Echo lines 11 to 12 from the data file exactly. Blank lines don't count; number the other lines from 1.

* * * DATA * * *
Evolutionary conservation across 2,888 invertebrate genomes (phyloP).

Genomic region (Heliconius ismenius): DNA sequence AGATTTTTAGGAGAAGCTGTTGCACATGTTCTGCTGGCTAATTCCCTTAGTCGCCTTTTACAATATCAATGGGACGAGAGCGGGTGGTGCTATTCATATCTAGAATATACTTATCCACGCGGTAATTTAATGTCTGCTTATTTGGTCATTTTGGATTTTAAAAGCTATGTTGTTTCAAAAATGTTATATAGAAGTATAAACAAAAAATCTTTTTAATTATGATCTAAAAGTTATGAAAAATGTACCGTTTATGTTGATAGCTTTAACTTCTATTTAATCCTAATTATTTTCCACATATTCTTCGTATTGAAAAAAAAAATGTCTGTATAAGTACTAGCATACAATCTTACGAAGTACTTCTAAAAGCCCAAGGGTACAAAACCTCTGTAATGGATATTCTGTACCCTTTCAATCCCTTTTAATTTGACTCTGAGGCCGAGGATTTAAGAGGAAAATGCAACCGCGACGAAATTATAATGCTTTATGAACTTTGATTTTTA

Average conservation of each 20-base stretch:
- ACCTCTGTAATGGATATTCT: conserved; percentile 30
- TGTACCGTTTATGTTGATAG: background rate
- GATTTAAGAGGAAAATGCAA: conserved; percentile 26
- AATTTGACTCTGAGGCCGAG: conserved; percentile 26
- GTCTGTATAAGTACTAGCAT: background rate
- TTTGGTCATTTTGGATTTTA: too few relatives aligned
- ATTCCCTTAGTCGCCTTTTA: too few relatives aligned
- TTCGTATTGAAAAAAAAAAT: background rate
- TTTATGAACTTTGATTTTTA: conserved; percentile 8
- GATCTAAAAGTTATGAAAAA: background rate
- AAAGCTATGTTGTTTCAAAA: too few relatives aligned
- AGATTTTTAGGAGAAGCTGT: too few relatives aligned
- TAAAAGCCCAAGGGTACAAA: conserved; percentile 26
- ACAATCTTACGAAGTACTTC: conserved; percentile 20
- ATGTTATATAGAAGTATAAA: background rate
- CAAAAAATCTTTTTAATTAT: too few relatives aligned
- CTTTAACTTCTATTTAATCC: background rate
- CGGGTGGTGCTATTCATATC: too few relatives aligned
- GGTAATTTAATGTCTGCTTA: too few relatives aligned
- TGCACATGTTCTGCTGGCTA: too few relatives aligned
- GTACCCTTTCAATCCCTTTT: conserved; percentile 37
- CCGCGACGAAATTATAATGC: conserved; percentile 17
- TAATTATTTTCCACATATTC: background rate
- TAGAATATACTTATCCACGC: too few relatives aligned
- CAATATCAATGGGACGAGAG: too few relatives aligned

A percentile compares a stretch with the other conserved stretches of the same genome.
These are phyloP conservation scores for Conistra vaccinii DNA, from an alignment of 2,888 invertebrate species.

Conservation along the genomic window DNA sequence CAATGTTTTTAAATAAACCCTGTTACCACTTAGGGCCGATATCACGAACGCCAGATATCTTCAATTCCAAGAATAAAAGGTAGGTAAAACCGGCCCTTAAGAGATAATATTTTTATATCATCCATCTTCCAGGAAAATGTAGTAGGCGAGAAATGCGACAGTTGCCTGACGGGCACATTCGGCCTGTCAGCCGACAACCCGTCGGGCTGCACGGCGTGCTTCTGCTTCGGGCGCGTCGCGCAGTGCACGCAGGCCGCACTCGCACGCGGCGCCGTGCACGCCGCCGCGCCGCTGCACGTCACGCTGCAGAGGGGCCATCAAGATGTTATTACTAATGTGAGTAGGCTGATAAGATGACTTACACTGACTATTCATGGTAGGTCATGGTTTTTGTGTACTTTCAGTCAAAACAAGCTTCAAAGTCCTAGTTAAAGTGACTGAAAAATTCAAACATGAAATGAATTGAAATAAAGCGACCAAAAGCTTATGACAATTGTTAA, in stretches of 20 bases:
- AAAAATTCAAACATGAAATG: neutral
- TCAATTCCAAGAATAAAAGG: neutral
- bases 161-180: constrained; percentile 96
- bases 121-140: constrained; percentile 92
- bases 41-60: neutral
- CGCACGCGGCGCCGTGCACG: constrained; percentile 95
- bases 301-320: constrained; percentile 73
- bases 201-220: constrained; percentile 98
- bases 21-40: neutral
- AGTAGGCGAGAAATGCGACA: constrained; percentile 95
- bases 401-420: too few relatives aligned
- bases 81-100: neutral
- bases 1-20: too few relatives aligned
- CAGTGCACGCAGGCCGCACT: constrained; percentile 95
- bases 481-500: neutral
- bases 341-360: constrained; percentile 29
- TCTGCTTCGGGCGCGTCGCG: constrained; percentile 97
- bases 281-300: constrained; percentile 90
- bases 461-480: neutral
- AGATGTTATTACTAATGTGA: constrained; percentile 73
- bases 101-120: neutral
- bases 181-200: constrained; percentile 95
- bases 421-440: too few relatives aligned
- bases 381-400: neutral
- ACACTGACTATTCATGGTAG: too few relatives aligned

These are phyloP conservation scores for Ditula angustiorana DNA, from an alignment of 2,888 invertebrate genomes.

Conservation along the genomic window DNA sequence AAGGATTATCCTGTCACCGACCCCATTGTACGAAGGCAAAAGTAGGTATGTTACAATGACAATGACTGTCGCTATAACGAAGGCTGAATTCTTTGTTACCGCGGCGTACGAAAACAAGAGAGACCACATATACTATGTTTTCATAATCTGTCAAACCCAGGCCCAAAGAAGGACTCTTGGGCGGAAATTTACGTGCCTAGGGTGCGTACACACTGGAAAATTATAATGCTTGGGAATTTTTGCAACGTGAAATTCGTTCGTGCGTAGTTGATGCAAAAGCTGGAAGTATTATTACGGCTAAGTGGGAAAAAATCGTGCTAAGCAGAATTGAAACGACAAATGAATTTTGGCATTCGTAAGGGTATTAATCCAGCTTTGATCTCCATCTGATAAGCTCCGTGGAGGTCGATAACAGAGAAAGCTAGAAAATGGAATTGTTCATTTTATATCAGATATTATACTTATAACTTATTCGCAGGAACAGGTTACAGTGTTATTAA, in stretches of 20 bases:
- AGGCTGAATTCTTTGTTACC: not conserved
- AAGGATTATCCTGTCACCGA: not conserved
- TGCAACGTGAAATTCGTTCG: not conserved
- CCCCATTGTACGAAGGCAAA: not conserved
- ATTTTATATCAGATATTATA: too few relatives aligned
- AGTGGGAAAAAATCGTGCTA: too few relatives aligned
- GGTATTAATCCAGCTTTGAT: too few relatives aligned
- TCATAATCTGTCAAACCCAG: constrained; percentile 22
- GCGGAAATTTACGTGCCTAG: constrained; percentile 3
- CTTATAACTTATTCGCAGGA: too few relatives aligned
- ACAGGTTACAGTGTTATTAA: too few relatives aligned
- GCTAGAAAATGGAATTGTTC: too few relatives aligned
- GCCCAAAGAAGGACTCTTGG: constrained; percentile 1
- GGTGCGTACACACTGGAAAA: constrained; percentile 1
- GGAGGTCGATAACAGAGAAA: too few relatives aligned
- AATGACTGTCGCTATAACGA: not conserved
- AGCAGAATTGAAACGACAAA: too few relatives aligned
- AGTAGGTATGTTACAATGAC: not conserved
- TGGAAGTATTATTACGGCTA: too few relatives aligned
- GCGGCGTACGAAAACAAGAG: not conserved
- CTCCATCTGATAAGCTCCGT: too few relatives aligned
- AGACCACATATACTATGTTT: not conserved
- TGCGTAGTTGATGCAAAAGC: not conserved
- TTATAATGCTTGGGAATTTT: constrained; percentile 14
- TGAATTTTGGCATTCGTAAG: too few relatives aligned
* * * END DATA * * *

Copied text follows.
- TTCGTATTGAAAAAAAAAAT: background rate
- TTTATGAACTTTGATTTTTA: conserved; percentile 8